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Prenuptial agreement is like marriage insurance

Dear Lawyer Mark: I got engaged last week and already, we’re fighting.

My fiancee was joking about what she would do if we got divorced and I seriously suggested we should probably do a prenuptial agreement.

After she came out of the locked bathroom two hours later, she yelled at me about how I must not really love her if I think we should get a prenup.

She said I’m just assuming we’re going to get divorced and if I really wanted to be with her for the rest of my life, I wouldn’t even think of getting one.

What do you think about them? Maybe she’ll listen to you, because she won’t listen to me.

— Really in love

Dear Really:

As a lawyer, I tend to think of premarital agreements as a sort of “marriage insurance.” You probably have car insurance, home owner’s or renter’s insurance and life insurance.

However, I think it’s probably safe to say that most people who have these don’t assume that they will wreck or their house will burn down or that they will die anytime in the very near future and they are surely not going to hope for it.

Insurance is a recognition that there are factors in our lives over which we have no control, but that nonetheless can affect is dramatically. Marriage Insurance— a premarital agreement— is the same thing. Most people getting married hope and believe nothing will break them apart but the reality is no one can know what will happen to them or their prospective spouse in the future.

Like insurance, premarital agreements merely attempt to make the best of what can be a horrible situation.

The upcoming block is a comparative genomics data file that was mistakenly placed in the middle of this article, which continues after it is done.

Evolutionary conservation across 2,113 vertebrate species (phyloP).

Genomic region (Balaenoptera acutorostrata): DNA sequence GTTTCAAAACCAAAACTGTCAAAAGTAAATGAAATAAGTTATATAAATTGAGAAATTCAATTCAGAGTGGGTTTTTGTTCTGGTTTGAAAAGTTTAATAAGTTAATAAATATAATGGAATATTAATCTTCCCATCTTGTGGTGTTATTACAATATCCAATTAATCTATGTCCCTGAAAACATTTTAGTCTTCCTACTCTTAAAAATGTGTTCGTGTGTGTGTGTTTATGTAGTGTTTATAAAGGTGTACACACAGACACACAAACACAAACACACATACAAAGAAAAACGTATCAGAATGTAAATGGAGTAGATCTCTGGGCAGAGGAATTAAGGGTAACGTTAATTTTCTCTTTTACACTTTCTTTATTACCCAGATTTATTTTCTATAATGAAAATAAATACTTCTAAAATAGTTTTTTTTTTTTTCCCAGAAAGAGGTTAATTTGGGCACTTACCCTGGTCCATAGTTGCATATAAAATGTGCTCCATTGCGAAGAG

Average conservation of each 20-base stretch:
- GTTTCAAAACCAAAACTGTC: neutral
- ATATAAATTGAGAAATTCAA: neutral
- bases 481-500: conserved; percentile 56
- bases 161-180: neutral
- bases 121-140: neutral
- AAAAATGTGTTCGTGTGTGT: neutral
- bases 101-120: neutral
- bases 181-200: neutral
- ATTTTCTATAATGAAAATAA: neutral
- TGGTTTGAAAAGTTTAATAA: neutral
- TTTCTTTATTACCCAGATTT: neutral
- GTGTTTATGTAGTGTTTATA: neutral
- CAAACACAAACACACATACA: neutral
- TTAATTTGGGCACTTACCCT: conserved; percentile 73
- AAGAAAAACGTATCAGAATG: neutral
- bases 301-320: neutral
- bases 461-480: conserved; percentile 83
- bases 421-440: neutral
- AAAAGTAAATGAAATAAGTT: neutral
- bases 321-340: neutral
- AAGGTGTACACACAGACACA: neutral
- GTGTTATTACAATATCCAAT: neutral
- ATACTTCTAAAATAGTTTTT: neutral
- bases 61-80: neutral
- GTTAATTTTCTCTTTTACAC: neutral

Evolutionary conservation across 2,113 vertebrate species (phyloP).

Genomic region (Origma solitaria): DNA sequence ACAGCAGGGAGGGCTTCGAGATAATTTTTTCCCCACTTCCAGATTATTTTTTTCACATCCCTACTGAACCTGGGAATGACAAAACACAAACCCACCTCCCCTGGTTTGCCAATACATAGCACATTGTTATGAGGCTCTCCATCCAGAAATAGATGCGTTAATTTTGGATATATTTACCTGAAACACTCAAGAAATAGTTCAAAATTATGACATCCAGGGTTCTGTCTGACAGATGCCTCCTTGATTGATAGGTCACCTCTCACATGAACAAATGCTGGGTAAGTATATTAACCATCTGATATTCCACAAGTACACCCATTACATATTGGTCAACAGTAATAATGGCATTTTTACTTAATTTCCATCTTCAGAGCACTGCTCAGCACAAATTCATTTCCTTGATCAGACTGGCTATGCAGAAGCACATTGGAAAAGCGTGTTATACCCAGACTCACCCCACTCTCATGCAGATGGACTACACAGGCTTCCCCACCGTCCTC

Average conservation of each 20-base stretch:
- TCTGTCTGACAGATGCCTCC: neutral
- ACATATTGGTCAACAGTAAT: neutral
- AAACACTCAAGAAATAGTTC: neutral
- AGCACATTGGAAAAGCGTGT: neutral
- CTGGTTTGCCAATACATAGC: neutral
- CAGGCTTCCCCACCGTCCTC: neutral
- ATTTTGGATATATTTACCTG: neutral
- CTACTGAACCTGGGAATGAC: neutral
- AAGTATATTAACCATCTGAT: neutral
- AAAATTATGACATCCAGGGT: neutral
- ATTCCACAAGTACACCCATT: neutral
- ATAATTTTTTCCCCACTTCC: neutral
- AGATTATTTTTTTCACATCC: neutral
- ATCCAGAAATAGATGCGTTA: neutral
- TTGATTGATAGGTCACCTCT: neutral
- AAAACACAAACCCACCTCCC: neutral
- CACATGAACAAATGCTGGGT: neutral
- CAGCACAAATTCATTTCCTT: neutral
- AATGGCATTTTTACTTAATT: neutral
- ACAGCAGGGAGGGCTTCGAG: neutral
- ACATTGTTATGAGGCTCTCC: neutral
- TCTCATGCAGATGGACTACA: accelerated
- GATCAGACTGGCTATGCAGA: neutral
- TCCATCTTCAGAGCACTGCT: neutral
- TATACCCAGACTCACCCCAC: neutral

It’s much easier to divide everything when you’re happily in love then, if the times comes, do it in court when you’re angry and distraught.

Dear Lawyer Mark:

I’m wondering why today’s courts just care about the man’s name when it comes to children.

The last time I got divorced I couldn’t have my maiden name back and could not change my child’s last name to mine.

He said it’s because it’s traumatic for a child to explain why his name is different from his dad’s.

I think this is a bunch of baloney. It seems like everyone gets divorced nowadays and when you get remarried, you change your name anyway, so it would be traumatic for a child to explain why his name is different from his mom’s.

And besides, he lives with me, not his good-for-nothing dad.

— Mrs. No name

Dear No name:

First of all, the courts don’t really care about the father’s surname just because it is the father’s.

What the courts are concerned about is reducing stress and trauma placed on the child by their parents divorcing.

It’s not so much the courts want the child to have the father’s name. It’s more that they want the child to maintain his or her own name and identity. Thus, if the child had a surname other than that of his father’s, the court would have the child keep than name.